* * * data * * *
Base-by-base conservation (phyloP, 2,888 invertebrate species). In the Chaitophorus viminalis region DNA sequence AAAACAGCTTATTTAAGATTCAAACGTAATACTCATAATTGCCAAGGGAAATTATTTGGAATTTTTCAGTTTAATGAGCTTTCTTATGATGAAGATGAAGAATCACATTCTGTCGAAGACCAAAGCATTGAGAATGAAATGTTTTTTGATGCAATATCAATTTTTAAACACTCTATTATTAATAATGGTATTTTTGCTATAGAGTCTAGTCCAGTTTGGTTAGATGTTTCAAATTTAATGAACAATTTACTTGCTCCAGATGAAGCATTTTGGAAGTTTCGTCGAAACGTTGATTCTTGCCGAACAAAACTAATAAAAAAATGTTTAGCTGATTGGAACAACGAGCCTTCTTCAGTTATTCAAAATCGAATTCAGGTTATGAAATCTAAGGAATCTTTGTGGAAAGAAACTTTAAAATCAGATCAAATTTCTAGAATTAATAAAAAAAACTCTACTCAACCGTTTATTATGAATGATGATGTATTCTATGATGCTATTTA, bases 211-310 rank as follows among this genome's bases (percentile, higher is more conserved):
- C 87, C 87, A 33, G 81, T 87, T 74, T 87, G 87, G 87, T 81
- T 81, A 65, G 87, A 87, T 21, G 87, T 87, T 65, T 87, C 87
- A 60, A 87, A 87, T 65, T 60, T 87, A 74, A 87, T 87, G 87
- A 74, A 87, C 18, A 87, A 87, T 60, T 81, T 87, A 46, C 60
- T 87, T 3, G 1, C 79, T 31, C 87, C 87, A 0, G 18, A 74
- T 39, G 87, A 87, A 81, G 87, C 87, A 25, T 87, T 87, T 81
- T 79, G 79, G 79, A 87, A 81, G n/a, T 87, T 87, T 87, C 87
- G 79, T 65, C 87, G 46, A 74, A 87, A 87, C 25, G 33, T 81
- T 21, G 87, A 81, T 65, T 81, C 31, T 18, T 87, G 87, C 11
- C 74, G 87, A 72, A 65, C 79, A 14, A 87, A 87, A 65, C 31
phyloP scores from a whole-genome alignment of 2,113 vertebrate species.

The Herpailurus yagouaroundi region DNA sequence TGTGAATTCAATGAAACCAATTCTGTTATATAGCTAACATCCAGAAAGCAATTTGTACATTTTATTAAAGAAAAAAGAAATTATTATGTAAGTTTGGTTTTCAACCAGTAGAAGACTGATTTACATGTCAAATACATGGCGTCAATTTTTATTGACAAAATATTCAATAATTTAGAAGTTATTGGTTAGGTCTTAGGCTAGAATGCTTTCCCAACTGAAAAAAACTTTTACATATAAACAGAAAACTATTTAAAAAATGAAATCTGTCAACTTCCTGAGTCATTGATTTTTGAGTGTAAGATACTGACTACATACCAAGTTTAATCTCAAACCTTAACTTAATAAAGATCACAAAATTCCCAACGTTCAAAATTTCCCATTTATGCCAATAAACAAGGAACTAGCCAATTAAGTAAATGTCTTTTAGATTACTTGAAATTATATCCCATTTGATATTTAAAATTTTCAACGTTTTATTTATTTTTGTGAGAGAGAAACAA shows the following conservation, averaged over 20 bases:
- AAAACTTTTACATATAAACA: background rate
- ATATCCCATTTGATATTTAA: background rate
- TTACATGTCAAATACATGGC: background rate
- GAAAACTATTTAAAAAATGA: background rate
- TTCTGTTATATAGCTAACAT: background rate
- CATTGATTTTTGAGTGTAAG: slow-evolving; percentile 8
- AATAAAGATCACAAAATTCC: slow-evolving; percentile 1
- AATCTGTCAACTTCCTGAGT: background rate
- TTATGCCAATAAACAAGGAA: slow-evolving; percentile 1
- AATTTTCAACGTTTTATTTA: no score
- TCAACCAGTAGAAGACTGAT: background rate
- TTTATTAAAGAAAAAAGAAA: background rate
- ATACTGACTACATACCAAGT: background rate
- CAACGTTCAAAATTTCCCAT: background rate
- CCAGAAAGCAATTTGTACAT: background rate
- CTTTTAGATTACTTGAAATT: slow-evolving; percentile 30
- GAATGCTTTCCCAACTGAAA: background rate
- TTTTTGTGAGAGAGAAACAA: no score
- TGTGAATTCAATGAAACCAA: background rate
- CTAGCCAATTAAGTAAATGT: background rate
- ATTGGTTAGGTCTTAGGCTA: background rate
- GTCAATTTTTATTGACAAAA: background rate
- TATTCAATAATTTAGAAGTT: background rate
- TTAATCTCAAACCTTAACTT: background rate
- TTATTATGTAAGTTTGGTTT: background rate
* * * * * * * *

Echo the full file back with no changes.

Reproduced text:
Base-by-base conservation (phyloP, 2,888 invertebrate species). In the Chaitophorus viminalis region DNA sequence AAAACAGCTTATTTAAGATTCAAACGTAATACTCATAATTGCCAAGGGAAATTATTTGGAATTTTTCAGTTTAATGAGCTTTCTTATGATGAAGATGAAGAATCACATTCTGTCGAAGACCAAAGCATTGAGAATGAAATGTTTTTTGATGCAATATCAATTTTTAAACACTCTATTATTAATAATGGTATTTTTGCTATAGAGTCTAGTCCAGTTTGGTTAGATGTTTCAAATTTAATGAACAATTTACTTGCTCCAGATGAAGCATTTTGGAAGTTTCGTCGAAACGTTGATTCTTGCCGAACAAAACTAATAAAAAAATGTTTAGCTGATTGGAACAACGAGCCTTCTTCAGTTATTCAAAATCGAATTCAGGTTATGAAATCTAAGGAATCTTTGTGGAAAGAAACTTTAAAATCAGATCAAATTTCTAGAATTAATAAAAAAAACTCTACTCAACCGTTTATTATGAATGATGATGTATTCTATGATGCTATTTA, bases 211-310 rank as follows among this genome's bases (percentile, higher is more conserved):
- C 87, C 87, A 33, G 81, T 87, T 74, T 87, G 87, G 87, T 81
- T 81, A 65, G 87, A 87, T 21, G 87, T 87, T 65, T 87, C 87
- A 60, A 87, A 87, T 65, T 60, T 87, A 74, A 87, T 87, G 87
- A 74, A 87, C 18, A 87, A 87, T 60, T 81, T 87, A 46, C 60
- T 87, T 3, G 1, C 79, T 31, C 87, C 87, A 0, G 18, A 74
- T 39, G 87, A 87, A 81, G 87, C 87, A 25, T 87, T 87, T 81
- T 79, G 79, G 79, A 87, A 81, G n/a, T 87, T 87, T 87, C 87
- G 79, T 65, C 87, G 46, A 74, A 87, A 87, C 25, G 33, T 81
- T 21, G 87, A 81, T 65, T 81, C 31, T 18, T 87, G 87, C 11
- C 74, G 87, A 72, A 65, C 79, A 14, A 87, A 87, A 65, C 31
phyloP scores from a whole-genome alignment of 2,113 vertebrate species.

The Herpailurus yagouaroundi region DNA sequence TGTGAATTCAATGAAACCAATTCTGTTATATAGCTAACATCCAGAAAGCAATTTGTACATTTTATTAAAGAAAAAAGAAATTATTATGTAAGTTTGGTTTTCAACCAGTAGAAGACTGATTTACATGTCAAATACATGGCGTCAATTTTTATTGACAAAATATTCAATAATTTAGAAGTTATTGGTTAGGTCTTAGGCTAGAATGCTTTCCCAACTGAAAAAAACTTTTACATATAAACAGAAAACTATTTAAAAAATGAAATCTGTCAACTTCCTGAGTCATTGATTTTTGAGTGTAAGATACTGACTACATACCAAGTTTAATCTCAAACCTTAACTTAATAAAGATCACAAAATTCCCAACGTTCAAAATTTCCCATTTATGCCAATAAACAAGGAACTAGCCAATTAAGTAAATGTCTTTTAGATTACTTGAAATTATATCCCATTTGATATTTAAAATTTTCAACGTTTTATTTATTTTTGTGAGAGAGAAACAA shows the following conservation, averaged over 20 bases:
- AAAACTTTTACATATAAACA: background rate
- ATATCCCATTTGATATTTAA: background rate
- TTACATGTCAAATACATGGC: background rate
- GAAAACTATTTAAAAAATGA: background rate
- TTCTGTTATATAGCTAACAT: background rate
- CATTGATTTTTGAGTGTAAG: slow-evolving; percentile 8
- AATAAAGATCACAAAATTCC: slow-evolving; percentile 1
- AATCTGTCAACTTCCTGAGT: background rate
- TTATGCCAATAAACAAGGAA: slow-evolving; percentile 1
- AATTTTCAACGTTTTATTTA: no score
- TCAACCAGTAGAAGACTGAT: background rate
- TTTATTAAAGAAAAAAGAAA: background rate
- ATACTGACTACATACCAAGT: background rate
- CAACGTTCAAAATTTCCCAT: background rate
- CCAGAAAGCAATTTGTACAT: background rate
- CTTTTAGATTACTTGAAATT: slow-evolving; percentile 30
- GAATGCTTTCCCAACTGAAA: background rate
- TTTTTGTGAGAGAGAAACAA: no score
- TGTGAATTCAATGAAACCAA: background rate
- CTAGCCAATTAAGTAAATGT: background rate
- ATTGGTTAGGTCTTAGGCTA: background rate
- GTCAATTTTTATTGACAAAA: background rate
- TATTCAATAATTTAGAAGTT: background rate
- TTAATCTCAAACCTTAACTT: background rate
- TTATTATGTAAGTTTGGTTT: background rate